The public is now welcome to comment on the International Organisation of Securities Commissions’ (IOSCO) policy proposals for the cryptocurrency and digital asset markets. The 18 policy suggestions address a variety of topics, including market manipulation, conflicts of interest, client asset protection, disclosures, and the dangers of cryptocurrencies. The IOSCO’s regulatory agenda for both fintech and cryptocurrency was developed by the Fintech Task Force (FTF), which was created last year. While a second working group led by the U.S. Securities and Exchange Commission focused on decentralised finance (DeFi), one of the FTF’s two working groups is slated to make recommendations regarding crypto assets this year. Following the failure of stablecoin producer Terra and cryptocurrency exchange FTX last year, the call for stricter crypto rules has been re-issued by international standard-setters. Later this year, the Financial Stability Board is expected to provide recommendations for stablecoins, and upcoming international crypto laws will be based on a joint synthesis paper from the FSB and International Monetary Fund. The proposals are subject to public comment until July 31.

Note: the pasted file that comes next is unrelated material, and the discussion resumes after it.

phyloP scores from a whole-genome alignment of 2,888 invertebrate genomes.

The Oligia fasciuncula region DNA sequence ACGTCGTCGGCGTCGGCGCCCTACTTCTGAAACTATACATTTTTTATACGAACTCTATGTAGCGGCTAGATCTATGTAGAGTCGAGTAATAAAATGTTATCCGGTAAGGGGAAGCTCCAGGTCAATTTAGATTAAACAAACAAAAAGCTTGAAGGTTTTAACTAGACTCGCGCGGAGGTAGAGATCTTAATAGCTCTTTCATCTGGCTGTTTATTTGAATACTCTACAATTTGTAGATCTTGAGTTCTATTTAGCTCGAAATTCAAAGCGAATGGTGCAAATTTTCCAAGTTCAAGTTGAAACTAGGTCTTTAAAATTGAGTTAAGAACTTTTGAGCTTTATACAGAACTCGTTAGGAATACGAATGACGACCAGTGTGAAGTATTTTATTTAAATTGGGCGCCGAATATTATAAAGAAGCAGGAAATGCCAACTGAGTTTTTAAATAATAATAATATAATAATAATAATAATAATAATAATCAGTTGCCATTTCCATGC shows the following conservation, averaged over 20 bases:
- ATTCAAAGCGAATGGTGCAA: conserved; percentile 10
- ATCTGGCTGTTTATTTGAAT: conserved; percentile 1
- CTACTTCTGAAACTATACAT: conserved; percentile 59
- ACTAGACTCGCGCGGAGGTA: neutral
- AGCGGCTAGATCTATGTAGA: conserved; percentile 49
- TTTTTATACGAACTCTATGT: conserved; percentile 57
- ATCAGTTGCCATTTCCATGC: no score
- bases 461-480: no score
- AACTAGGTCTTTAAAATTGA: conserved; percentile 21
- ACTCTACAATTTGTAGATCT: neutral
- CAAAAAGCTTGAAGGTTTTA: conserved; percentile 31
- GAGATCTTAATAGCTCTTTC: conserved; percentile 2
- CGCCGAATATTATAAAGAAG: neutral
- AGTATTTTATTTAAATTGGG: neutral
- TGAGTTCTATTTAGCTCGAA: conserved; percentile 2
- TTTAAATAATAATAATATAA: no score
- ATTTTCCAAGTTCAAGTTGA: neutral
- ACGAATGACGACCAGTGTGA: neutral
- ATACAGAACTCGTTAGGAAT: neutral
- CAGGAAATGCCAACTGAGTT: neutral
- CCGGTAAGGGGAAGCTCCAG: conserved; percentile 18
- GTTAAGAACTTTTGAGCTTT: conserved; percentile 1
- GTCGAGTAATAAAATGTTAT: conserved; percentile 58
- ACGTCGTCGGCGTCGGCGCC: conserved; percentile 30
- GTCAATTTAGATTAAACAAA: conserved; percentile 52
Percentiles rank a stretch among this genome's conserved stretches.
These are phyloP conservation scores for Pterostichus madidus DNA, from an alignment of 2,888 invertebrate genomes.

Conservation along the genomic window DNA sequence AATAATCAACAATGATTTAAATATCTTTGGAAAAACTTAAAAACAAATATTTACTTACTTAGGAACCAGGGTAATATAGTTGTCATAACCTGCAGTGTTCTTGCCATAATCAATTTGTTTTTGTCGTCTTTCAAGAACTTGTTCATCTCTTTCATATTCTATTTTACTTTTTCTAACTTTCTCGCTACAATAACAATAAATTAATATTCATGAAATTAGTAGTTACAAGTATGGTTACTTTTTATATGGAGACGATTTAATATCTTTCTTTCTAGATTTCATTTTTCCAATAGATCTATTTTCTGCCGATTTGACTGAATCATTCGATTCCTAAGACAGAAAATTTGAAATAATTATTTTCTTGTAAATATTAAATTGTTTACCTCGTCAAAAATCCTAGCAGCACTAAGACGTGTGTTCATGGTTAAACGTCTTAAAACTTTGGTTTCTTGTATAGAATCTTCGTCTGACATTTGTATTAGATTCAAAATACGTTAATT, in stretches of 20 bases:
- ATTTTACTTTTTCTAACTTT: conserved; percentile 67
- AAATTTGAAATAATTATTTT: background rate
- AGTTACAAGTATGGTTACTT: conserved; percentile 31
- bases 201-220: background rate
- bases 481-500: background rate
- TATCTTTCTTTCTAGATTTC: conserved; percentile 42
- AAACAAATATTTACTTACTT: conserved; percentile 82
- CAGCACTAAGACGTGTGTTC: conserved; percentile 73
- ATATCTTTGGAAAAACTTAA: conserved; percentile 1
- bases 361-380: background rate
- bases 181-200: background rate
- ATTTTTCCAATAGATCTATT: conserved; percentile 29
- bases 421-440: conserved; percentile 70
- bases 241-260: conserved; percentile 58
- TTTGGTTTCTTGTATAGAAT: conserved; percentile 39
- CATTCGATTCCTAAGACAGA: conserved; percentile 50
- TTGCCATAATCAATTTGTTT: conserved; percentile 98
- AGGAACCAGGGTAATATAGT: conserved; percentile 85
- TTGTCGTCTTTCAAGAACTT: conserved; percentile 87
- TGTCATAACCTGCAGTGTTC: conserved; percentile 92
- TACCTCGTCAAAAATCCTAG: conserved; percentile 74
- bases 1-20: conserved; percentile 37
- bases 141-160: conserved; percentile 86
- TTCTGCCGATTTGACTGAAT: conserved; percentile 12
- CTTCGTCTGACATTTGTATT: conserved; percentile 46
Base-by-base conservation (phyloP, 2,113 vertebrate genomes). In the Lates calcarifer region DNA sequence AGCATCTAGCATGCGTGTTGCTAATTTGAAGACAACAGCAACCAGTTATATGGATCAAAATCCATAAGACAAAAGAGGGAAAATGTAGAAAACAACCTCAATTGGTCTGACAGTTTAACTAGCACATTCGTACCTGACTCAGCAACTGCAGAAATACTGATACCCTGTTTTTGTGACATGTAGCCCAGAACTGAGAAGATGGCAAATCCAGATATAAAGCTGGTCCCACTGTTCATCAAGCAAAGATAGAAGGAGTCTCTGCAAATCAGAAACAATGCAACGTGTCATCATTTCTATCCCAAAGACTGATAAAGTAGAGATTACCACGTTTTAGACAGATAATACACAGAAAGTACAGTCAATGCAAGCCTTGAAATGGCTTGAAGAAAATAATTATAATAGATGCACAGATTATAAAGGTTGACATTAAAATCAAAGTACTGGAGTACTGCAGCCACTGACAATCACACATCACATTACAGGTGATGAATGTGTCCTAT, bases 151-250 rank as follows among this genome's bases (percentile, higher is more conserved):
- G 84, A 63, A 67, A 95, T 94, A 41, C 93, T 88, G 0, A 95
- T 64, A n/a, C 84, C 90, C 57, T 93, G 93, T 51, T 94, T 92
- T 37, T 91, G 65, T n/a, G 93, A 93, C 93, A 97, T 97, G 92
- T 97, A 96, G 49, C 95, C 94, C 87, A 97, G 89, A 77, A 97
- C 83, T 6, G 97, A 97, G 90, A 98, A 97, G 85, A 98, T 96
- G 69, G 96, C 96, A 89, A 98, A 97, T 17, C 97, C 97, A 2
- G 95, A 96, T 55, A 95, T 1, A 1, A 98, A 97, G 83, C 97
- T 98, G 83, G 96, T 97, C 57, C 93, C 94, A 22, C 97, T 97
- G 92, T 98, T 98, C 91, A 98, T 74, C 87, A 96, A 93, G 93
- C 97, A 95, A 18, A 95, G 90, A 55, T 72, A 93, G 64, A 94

According to a Tuesday report by Yonhap news agency, The People Power Party’s floor leader in parliament wants a new rule forcing parliamentarians and senior government figures to disclose their cryptocurrency-related assets to go into force sooner than expected, within two months. The original bill should be changed, according to Yun Jae-ok, to move forward the enforcement date to within the next few of months. Earlier this month, South Korea’s financial watchdog referred independent legislator Rep. Kim Nam-kuk to local prosecutors for a number of cryptocurrency transactions it deemed questionable. In addition, Yun said that Kim cashed coins valued at 250 million won ($189,942) in February and March of last year, a far higher sum than the 4.4 million won ($3,342) Kim had first claimed to have cashed at the time.